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My newest book, Wearing the NRA: One Hat's Journey in the Wake of Parkland, is now available!

       “Where on Earth is Chima?” That was the first question Robert Tucker asked himself when his new NRA hat arrived in the mail. Having joined the organization two weeks previous, he was pleased with the prompt arrival of his complimentary gift, but he was concerned that it might have been made in Communist China, as many hats are. When the hat’s tag indicated it was made in Chima, instead, he was relieved but understandably puzzled.

The second question he asked himself was,” So what do I do with it now?” The school shooting in Parkland, Florida was still a fresh memory in the national consciousness, and impassioned debate raged about gun-control in general and the National Rifle Association in particular. Given the climate, wearing the hat might have been a risky proposition.

But, as a trial attorney and author of five novels, Robert Tucker knew a good story when it landed on his head. An experiment took shape, one in which he would wear the hat for a number of months and chronicle the reactions it provoked. In this manner, Wearing the NRA was born. For five months he wore the hat in the most unobtrusive way possible. Rather than being rude and confrontational, he was generous and kind, wanting any negative reaction to be toward the hat and nothing more.

What he discovered was unexpected, refreshing, and instructive. Wearing the NRA is an engaging mix of humor, opinion, and memoir that puts a fresh face on the issues of gun-control, school safety, and personal liberty. It’s a must read for any gun owner, but it’s sure to entertain and inform any American who wants to understand one of the most disputed topics of our day.

$10.99 paperback, $6.99 ebook!

A political comedic romp that will keep you guessing and laughing to the end. Eliot Waterfall, a divorced criminal defense attorney, wins over a billion dollars in the multi-state lottery. On a whim, he runs for President, the central theme of his campaign being to bring the country together. His opponents for the office include Roderick Higginbotham III, a Texas billionaire whose first-third wife is a trilingual businesswoman and former fashion model, Senator Dick Wrangler, a devout evangelical Christian and closet homosexual, and Vice-President Lindsay Buck, whose father scoured the want-ads every summer looking for free pet rabbits to fill the family freezer. Throughout the campaign, Eliot strives to win back his ex-wife, Alex, but his attempts are complicated by the arrival of Ivenka Larionov, a foul-mouthed Russian supermodel with a voracious sexual appetite and a well-known penchant for bedding billionaires. Part political satire, part social commentary, part love story, The Lifespan of Rabbits is as good for the political junkie as it is for the hopeless romantic.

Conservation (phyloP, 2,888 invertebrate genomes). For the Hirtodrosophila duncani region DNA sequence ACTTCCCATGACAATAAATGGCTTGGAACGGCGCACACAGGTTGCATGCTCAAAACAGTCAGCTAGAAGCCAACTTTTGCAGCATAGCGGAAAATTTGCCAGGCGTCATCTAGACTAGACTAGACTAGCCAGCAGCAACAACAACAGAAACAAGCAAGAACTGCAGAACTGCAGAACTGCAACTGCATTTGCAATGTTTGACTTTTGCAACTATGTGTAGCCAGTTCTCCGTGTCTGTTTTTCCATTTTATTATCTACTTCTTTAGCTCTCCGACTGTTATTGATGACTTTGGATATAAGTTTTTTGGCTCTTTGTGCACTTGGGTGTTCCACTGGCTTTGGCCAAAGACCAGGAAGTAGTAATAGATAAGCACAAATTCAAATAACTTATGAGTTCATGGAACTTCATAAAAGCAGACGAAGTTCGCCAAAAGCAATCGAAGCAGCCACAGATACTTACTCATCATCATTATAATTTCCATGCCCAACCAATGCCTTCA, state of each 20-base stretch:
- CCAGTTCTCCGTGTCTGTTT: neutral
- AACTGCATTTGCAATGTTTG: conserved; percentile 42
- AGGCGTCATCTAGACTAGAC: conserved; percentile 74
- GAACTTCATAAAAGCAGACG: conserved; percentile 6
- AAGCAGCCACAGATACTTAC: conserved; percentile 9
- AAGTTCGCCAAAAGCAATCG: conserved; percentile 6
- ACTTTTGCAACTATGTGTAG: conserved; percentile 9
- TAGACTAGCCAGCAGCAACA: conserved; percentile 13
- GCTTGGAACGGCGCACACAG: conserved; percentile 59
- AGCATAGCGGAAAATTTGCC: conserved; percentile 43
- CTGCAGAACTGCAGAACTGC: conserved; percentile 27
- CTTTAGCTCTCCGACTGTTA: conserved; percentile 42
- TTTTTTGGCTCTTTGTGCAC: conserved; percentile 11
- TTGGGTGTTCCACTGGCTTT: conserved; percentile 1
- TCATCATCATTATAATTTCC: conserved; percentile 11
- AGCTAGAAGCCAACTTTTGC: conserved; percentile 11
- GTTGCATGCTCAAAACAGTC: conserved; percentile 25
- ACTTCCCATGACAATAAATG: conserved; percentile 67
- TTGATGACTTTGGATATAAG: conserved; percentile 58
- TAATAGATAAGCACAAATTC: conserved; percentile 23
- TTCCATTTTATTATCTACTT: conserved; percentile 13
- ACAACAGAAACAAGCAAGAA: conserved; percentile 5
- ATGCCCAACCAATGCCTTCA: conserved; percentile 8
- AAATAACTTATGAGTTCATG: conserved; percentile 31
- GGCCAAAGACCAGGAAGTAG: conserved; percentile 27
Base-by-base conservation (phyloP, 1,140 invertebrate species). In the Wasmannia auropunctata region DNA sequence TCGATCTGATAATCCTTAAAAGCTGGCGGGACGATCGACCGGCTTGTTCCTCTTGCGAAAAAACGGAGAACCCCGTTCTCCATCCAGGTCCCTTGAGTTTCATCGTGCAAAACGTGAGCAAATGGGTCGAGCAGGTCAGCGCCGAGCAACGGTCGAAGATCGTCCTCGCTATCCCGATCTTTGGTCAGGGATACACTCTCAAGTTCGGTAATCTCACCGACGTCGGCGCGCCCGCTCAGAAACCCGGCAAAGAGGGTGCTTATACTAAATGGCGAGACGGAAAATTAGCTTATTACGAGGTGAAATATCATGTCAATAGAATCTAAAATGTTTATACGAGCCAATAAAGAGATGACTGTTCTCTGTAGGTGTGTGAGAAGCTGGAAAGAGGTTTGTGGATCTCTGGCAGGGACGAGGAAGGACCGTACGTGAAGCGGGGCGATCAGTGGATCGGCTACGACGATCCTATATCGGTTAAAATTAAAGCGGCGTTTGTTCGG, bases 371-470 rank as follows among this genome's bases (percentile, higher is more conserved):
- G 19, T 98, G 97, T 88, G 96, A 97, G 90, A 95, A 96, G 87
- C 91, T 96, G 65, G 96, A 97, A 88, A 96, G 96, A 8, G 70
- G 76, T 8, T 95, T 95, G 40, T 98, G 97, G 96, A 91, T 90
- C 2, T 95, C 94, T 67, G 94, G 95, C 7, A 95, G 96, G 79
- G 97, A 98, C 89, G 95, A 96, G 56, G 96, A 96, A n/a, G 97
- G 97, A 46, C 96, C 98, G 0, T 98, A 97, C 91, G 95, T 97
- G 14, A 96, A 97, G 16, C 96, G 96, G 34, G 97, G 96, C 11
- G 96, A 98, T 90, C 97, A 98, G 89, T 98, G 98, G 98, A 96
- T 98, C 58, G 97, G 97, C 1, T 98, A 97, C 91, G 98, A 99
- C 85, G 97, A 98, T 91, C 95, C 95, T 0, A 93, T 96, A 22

From the author of The Ghosts of Rapid Creek and Six Coffins comes a chilling tale of the seductive powers of evil. The year is 1989, the Berlin Wall is about to crumble, the world is changing, and it's a heady time to be on a college campus. David Rhodes left his small town in Michigan's far north in search of change. When he arrives at school, change is quick to oblige. He meets Alexandra Duvall, a beautiful young woman with a painful past, her soul forged in a cauldron of hidden abuse. As David falls more deeply in love, he unwittingly descends into a world where good has become evil and evil has become good.   $7.99 paperback or only $4.99 on kindle at:

I originally wrote this manuscript almost twenty years ago. Though I really liked the story, I just didn't like the way it was written. I put it aside and life moved on. We stumbled on the manuscript while cleaning the basement last fall, so I decided to give it another whirl. I'm very happy with the results, and I hope you enjoy it. Though I strive for a deeper meaning in all my novels, this is probably the heaviest of my books so far. Contrary to popular belief, evil isn't always ugly or outwardly profane. Sometimes evil is very beautiful and desirable, to the point where good men want it above all else and will lay down their lives to defend it. It's been said that evil prevails when good men do nothing. I disagree. I believe evil prevails when good men unwittingly take up its cause, and I believe this book illustrates that point very well. I hope you agree. 
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